Blue lights more than festive 

New lights 90 per cent more energy efficient

B.C. Hydro gave the Resort Municipality of Whistler an early gift for the holidays this year – 7,000 energy efficient Christmas bulbs on 100 strings.

Because of their blue colour and the unique features of the bulb covers, the lights have been attracting a lot of attention wherever they are placed.

Some merchants in Vancouver who hung the lights in their window, after receiving them as part of B.C. Hydro’s Power Smart program, are getting more than a dozen inquiries a day from customers.

In Whistler, you can find the lights on the Village Stroll. Surrounded by white lights, the blue lights stick out like 7,000 sore thumbs.

According to Mikael Rahmberg of Whistler Hardware, which is located near the lights, at least 20 customers have been in the stores asking about the lights.

"We could be selling, and my boss is looking into getting some. It comes up every day since they put those lights up," he said.

The municipality wishes they were given more of the lights, but B.C. Hydro had to ration them carefully – they bought the last 20,000 strings that were produced last year.

"Everyone seems to like them, but as far as the power goes, they’re the way to go," explains Curtis Smith, the lead hand for the Village Maintenance Department. "An entire string of 70 lights only uses four watts of power, while on our regular strings of lights, just one of those bulbs uses five watts. It’s amazing, but an entire string of these new lights uses less power than just one bulb on another string."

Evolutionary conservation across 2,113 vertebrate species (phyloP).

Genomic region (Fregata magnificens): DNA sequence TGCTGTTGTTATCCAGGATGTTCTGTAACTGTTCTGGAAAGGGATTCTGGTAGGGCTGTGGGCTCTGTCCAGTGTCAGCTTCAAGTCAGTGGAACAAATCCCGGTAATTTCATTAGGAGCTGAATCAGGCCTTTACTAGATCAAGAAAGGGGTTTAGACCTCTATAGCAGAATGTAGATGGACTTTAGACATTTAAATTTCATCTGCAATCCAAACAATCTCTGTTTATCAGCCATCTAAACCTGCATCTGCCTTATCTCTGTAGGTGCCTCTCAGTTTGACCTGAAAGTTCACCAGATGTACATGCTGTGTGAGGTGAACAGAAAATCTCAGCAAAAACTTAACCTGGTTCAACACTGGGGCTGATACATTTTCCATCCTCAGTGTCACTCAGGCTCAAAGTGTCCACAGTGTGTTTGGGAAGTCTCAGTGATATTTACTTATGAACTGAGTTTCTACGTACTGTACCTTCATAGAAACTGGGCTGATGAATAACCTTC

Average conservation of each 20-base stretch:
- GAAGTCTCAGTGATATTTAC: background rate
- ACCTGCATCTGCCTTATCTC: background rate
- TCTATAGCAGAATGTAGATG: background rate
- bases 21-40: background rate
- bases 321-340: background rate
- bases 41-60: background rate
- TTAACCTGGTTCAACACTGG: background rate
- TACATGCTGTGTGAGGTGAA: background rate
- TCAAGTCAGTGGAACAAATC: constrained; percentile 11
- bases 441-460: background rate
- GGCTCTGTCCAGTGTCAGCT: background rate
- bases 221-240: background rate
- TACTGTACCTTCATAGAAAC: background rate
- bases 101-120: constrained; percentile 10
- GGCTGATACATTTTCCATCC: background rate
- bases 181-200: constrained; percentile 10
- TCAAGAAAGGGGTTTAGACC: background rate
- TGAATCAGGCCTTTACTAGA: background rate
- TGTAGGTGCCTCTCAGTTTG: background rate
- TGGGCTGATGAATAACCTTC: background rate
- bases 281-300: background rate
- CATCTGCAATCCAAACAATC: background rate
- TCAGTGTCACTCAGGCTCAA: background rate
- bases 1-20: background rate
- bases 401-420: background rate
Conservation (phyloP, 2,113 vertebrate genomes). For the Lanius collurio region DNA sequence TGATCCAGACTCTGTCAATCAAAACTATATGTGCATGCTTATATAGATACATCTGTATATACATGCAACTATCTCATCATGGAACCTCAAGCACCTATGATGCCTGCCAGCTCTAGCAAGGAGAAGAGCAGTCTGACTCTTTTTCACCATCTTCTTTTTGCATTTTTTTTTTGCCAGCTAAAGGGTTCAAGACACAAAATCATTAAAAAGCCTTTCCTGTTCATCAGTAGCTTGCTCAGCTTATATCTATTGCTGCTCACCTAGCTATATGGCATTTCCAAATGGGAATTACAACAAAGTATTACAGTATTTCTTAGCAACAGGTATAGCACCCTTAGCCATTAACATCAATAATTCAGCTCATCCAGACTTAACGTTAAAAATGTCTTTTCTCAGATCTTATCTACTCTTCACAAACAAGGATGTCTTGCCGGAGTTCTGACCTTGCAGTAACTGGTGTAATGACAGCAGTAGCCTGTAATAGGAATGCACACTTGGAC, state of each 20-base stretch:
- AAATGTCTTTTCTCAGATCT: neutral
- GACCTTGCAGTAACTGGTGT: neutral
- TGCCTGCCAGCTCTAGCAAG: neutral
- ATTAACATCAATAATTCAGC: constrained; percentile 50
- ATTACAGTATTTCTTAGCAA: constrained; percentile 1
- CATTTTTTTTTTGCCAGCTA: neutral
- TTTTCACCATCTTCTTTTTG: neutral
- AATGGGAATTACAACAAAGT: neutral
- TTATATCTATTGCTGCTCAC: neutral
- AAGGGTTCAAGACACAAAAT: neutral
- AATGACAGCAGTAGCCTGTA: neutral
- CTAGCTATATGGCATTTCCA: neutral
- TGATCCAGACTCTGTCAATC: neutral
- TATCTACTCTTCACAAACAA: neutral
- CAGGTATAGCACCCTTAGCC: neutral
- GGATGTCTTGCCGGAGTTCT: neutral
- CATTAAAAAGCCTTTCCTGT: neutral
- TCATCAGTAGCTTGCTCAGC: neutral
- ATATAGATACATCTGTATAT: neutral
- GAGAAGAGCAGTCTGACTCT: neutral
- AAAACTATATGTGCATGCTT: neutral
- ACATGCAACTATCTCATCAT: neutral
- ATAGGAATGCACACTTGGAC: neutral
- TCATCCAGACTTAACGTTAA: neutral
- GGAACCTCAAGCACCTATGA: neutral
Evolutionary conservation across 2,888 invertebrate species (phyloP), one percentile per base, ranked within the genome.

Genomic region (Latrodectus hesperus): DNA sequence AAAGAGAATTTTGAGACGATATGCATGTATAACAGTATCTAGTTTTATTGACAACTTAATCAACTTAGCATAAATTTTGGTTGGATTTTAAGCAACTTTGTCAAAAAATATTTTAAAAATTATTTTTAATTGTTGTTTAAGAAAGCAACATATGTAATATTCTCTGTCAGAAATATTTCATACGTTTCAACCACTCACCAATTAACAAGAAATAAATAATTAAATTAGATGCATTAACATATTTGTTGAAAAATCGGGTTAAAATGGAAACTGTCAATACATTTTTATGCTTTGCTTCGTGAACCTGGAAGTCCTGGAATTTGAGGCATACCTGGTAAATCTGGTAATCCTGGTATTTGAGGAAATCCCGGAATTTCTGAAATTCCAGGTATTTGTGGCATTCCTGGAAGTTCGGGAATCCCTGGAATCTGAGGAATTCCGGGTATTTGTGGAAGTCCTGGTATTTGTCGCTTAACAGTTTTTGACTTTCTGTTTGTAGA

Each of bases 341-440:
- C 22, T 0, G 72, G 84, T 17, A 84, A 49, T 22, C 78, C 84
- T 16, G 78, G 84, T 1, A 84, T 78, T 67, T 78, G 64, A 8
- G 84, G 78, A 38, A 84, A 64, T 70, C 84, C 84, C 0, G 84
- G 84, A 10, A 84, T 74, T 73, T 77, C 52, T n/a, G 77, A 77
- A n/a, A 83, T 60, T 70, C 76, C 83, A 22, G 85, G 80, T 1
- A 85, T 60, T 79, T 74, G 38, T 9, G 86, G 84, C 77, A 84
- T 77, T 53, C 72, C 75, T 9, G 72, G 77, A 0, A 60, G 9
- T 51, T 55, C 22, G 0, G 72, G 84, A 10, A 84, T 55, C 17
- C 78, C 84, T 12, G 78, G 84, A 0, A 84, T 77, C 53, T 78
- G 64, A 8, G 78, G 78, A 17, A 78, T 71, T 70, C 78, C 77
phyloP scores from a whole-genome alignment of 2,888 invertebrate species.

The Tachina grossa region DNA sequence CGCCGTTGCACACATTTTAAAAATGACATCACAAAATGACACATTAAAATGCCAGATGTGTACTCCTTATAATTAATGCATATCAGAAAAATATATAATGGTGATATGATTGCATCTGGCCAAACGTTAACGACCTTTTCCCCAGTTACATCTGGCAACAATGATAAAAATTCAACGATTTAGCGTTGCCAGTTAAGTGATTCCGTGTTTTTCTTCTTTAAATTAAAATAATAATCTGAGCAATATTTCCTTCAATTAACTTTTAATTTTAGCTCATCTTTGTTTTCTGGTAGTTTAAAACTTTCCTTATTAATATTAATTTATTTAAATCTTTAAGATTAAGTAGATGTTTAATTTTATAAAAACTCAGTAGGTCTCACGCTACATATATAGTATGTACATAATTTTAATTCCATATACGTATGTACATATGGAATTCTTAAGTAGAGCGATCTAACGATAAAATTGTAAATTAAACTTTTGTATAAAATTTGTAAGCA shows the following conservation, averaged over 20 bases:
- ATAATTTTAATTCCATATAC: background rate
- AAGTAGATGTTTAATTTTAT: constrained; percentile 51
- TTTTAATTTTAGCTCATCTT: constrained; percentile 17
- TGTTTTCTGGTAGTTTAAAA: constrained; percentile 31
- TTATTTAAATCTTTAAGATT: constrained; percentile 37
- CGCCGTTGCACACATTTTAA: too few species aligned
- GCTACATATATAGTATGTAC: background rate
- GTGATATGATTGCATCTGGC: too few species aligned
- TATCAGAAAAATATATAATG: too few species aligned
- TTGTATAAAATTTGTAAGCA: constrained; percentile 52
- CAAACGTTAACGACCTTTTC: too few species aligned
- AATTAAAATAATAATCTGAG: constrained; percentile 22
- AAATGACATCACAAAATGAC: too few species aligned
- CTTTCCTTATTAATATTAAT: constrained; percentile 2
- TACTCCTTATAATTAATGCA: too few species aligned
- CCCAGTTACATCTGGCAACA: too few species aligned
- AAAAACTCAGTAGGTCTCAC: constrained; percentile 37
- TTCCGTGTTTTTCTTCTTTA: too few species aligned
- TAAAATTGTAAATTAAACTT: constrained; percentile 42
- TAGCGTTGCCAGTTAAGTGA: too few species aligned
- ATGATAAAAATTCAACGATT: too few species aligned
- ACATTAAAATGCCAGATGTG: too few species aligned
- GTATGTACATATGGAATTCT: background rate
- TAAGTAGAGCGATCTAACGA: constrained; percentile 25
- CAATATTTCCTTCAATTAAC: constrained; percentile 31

The energy efficient lights, which were made in China and sold to B.C. Hydro by a U.S. Company, use LED (Light Emitting Diode) lights rather than conventional bulbs.

They are 90 per cent more energy efficient and have a life expectancy of over 200,000 hours. They are made of a hard epoxy, and although the bulb covers can be stolen or damaged, the lights themselves are far more durable than conventional lights.

The are also cooler to operate, and are generally less than a degree Celsius warmer than ambient temperatures.

Christmas lights are just one of the latest applications of LED technology. Flashlights, exit signs and traffic signals, like the ones at Highway 99 and the entrance to Bayshores, use LED technology and have become more popular over the last few years.

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